Merger and acquisition Daniel Quinn (graduate student), Brian Rosenberg (graduate student), Amanda DeGiorgi (graduate student), and Alexander Smits (faculty) Department of Mechanical and Aerospace Engineering Contact: danielq@princeton.edu The intermingling of two fluids can be remarkably intricate. Here we highlight the complexity of such flows by imaging a drop of fluorescent dye plunging into quiescent water. At the droplet's forefront is a stunning horseshoe-like structure that commonly appears when one fluid slides past another. While the droplet's core is bulbous and coherent, turbulence stretches its wake into gossamer strands. Eventually the tendrils are so thin that dye and water coalesce via molecular diffusion.
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Crystals on carbon

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Bridging the gap

Bridging the gap Jason Wexler (graduate student) and Howard A. Stone (faculty) Department of Mechanical and Aerospace Engineering Contact: jwexler@princeton.edu When drops of liquid are trapped in a thin gap between two solids, a strong negative pressure develops inside the drops. If the solids are flexible, this pressure deforms the solids to close the gap. In our experiment the solids are transparent, which allows us to image the drops from above. Alternating dark and light lines represent lines of constant gap height, much like the lines on a topological map. These lines are caused by light interference, which is the phenomenon responsible for the beautiful rainbow pattern in an oil slick. The blue areas denote the extent of the drops. Since the drops pull the gap closed, the areas of minimum gap height (i.e. maximum deformation) are inside the drops, at the center of the concentric rings.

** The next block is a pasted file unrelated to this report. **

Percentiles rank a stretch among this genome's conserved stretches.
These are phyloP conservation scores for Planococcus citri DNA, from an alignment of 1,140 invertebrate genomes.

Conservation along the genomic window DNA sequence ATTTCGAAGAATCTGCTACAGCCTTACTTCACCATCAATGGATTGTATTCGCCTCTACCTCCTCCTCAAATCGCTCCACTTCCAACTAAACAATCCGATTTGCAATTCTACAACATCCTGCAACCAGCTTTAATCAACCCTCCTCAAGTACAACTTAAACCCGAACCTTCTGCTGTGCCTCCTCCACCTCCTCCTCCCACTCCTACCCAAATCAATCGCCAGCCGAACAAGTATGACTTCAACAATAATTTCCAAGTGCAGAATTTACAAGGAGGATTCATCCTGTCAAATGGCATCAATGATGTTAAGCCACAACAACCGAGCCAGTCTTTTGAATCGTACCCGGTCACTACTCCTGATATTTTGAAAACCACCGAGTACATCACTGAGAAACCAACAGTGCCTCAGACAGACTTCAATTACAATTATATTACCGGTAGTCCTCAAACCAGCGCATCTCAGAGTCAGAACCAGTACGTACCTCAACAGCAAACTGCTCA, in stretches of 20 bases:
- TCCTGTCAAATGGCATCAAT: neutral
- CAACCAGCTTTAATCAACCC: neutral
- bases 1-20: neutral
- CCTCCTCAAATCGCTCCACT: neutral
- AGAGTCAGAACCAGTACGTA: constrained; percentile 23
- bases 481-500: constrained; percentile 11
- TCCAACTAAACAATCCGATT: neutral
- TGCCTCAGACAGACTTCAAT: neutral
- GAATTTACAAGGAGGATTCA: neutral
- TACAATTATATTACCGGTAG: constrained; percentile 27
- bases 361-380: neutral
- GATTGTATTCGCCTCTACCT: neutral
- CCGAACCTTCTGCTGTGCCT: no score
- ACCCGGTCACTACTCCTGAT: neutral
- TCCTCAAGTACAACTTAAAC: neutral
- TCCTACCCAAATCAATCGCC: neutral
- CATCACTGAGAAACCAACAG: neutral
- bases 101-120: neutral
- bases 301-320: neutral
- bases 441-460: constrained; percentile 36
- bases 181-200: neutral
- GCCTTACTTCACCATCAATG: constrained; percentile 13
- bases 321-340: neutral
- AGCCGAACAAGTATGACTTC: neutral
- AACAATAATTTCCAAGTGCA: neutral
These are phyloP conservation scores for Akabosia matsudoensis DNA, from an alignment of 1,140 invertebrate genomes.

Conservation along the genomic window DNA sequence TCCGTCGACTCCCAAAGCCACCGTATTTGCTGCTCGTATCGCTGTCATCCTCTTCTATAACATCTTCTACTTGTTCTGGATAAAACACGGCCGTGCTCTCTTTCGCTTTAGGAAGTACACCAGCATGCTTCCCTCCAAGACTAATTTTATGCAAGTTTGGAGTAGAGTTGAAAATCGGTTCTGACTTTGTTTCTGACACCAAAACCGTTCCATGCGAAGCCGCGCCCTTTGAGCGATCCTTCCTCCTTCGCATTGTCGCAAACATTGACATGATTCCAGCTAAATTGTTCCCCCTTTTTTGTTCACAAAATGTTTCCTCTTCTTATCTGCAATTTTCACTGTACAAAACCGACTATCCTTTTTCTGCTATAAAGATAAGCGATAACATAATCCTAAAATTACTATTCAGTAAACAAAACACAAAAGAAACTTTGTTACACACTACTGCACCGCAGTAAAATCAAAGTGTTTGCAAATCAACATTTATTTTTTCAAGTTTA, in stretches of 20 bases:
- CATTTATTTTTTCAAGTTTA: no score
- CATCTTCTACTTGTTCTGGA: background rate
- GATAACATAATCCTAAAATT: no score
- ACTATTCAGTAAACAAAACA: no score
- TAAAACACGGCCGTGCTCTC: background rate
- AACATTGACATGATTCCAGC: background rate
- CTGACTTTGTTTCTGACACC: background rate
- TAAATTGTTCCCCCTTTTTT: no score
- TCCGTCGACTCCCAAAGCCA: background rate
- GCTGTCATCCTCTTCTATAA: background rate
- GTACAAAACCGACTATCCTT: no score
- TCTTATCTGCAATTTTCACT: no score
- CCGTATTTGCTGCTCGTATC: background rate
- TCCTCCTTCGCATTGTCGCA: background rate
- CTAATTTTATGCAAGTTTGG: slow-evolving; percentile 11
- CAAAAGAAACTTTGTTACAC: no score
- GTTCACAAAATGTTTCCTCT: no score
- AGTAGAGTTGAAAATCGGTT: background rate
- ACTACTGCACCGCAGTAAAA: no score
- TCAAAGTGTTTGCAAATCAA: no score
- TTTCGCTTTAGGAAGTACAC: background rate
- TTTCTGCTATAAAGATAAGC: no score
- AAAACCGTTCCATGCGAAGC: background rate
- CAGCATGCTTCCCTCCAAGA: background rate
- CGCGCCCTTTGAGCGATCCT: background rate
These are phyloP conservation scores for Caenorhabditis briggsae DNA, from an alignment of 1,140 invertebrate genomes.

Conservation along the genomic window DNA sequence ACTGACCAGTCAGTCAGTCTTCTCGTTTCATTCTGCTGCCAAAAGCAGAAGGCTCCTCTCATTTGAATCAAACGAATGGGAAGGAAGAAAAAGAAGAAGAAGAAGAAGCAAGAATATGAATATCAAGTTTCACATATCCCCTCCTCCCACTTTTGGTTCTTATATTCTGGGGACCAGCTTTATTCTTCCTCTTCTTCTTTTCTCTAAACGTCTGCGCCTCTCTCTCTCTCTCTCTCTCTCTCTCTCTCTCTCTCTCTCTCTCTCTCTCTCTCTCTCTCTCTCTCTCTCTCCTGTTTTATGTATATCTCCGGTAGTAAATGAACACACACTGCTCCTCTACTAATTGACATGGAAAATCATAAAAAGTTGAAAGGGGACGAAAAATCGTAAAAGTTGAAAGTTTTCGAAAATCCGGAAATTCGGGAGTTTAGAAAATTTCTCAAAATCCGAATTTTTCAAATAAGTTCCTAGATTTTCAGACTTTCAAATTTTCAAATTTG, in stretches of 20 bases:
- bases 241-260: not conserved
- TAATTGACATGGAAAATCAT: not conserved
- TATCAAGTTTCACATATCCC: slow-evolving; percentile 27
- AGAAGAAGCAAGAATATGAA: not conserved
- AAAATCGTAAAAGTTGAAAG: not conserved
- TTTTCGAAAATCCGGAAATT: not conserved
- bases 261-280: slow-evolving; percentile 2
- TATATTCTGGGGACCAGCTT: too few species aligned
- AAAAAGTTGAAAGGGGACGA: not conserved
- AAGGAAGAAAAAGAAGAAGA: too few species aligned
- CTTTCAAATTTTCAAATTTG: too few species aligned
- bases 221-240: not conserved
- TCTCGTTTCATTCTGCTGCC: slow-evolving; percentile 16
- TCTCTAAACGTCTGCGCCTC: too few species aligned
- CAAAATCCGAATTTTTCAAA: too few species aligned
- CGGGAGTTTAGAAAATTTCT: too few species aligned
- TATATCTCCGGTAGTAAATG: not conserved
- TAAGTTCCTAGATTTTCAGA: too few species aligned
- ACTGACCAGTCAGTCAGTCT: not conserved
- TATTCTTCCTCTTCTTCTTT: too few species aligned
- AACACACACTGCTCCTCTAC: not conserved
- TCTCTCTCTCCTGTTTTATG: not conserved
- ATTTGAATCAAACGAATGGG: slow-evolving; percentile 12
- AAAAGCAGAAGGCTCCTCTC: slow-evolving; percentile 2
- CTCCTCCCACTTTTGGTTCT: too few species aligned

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Three faces of a flame

Three faces C.K. Law (faculty), Swetaprovo Chaudhuri (research scholar), Fujia Wu (graduate student) Department of Mechanical and Aerospace Engineering Contact: sweto@princeton.edu These three images are snapshots of a spark-ignited expanding flame in different environments of the same hydrogen-air mixture. The top flame shows the ideal, reference case of a stable, smooth flame surface in a quiescent environment at atmospheric pressure. The middle flame is taken under elevated pressure simulating that within an internal combustion engine. The bottom flame is taken in a highly turbulent environment simulating another aspect of the engine interior. All images were taken at 8000 frames per second, using schlieren photography. The radius of the top flame is 11.4 millimeters.
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Blossoming flame

Blossoming flame Bo Jiang (visiting student) and Bret Windom (postdoc) Department of Mechanical and Aerospace Engineering Contact: bwindom@princeton.edu This series of eleven flames demonstrates the transition that occurs in a turbulent flame as a result of low temperature oxidation of the reactants prior to introduction into the high temperature flame. Scanning left to right, the degree of pre-flame reactant oxidation is increased by increasing the reactant temperature and/or heated residence time. This transition, evident by the increasing redness of the flames, is due to changes in the flame chemistry resulting in new emission profiles and has a dramatic effect on the flame properties, including burning rates, emissions, and turbulent/combustion interactions and flame regimes. Turbulent combustion provides a connection between complex fluid dynamics, combustion physics, and combustion chemistry and links fundamental combustion research to practical engineering applications.